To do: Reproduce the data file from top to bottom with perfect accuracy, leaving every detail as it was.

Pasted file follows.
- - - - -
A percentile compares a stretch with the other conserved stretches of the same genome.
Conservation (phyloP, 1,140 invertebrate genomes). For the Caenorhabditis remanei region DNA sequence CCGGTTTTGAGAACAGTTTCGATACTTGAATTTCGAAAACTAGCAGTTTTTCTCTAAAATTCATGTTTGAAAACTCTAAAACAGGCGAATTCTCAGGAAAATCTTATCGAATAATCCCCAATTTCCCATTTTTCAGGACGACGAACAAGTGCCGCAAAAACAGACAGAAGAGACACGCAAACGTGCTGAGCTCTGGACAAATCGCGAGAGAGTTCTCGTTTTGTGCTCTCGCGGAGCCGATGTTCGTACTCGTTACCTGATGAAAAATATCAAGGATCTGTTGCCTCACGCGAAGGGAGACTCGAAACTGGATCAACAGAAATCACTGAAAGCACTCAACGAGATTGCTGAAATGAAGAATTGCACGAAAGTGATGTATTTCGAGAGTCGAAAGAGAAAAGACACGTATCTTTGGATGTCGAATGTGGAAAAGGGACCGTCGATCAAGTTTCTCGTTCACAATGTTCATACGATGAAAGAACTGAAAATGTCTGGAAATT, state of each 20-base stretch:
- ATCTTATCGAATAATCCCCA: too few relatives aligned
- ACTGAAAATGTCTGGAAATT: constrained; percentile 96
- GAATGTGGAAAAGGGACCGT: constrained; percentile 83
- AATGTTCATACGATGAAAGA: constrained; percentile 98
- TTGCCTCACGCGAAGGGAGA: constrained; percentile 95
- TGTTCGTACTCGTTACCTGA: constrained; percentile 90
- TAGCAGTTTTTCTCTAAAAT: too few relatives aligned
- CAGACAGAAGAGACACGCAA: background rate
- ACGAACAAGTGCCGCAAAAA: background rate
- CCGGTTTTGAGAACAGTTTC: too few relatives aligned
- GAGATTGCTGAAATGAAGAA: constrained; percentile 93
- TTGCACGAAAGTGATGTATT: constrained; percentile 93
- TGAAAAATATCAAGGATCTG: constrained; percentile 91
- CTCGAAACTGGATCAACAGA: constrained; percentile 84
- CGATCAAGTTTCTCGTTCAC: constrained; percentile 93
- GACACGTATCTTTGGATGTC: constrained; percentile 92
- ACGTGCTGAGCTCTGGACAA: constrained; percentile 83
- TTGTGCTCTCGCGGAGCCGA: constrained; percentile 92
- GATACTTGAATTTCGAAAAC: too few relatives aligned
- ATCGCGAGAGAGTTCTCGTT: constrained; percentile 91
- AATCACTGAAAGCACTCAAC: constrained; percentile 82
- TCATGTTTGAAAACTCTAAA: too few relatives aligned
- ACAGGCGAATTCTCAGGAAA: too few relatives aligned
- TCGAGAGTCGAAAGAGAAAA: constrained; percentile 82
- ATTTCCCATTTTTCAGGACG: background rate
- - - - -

A percentile compares a stretch with the other conserved stretches of the same genome.
Conservation (phyloP, 1,140 invertebrate genomes). For the Caenorhabditis remanei region DNA sequence CCGGTTTTGAGAACAGTTTCGATACTTGAATTTCGAAAACTAGCAGTTTTTCTCTAAAATTCATGTTTGAAAACTCTAAAACAGGCGAATTCTCAGGAAAATCTTATCGAATAATCCCCAATTTCCCATTTTTCAGGACGACGAACAAGTGCCGCAAAAACAGACAGAAGAGACACGCAAACGTGCTGAGCTCTGGACAAATCGCGAGAGAGTTCTCGTTTTGTGCTCTCGCGGAGCCGATGTTCGTACTCGTTACCTGATGAAAAATATCAAGGATCTGTTGCCTCACGCGAAGGGAGACTCGAAACTGGATCAACAGAAATCACTGAAAGCACTCAACGAGATTGCTGAAATGAAGAATTGCACGAAAGTGATGTATTTCGAGAGTCGAAAGAGAAAAGACACGTATCTTTGGATGTCGAATGTGGAAAAGGGACCGTCGATCAAGTTTCTCGTTCACAATGTTCATACGATGAAAGAACTGAAAATGTCTGGAAATT, state of each 20-base stretch:
- ATCTTATCGAATAATCCCCA: too few relatives aligned
- ACTGAAAATGTCTGGAAATT: constrained; percentile 96
- GAATGTGGAAAAGGGACCGT: constrained; percentile 83
- AATGTTCATACGATGAAAGA: constrained; percentile 98
- TTGCCTCACGCGAAGGGAGA: constrained; percentile 95
- TGTTCGTACTCGTTACCTGA: constrained; percentile 90
- TAGCAGTTTTTCTCTAAAAT: too few relatives aligned
- CAGACAGAAGAGACACGCAA: background rate
- ACGAACAAGTGCCGCAAAAA: background rate
- CCGGTTTTGAGAACAGTTTC: too few relatives aligned
- GAGATTGCTGAAATGAAGAA: constrained; percentile 93
- TTGCACGAAAGTGATGTATT: constrained; percentile 93
- TGAAAAATATCAAGGATCTG: constrained; percentile 91
- CTCGAAACTGGATCAACAGA: constrained; percentile 84
- CGATCAAGTTTCTCGTTCAC: constrained; percentile 93
- GACACGTATCTTTGGATGTC: constrained; percentile 92
- ACGTGCTGAGCTCTGGACAA: constrained; percentile 83
- TTGTGCTCTCGCGGAGCCGA: constrained; percentile 92
- GATACTTGAATTTCGAAAAC: too few relatives aligned
- ATCGCGAGAGAGTTCTCGTT: constrained; percentile 91
- AATCACTGAAAGCACTCAAC: constrained; percentile 82
- TCATGTTTGAAAACTCTAAA: too few relatives aligned
- ACAGGCGAATTCTCAGGAAA: too few relatives aligned
- TCGAGAGTCGAAAGAGAAAA: constrained; percentile 82
- ATTTCCCATTTTTCAGGACG: background rate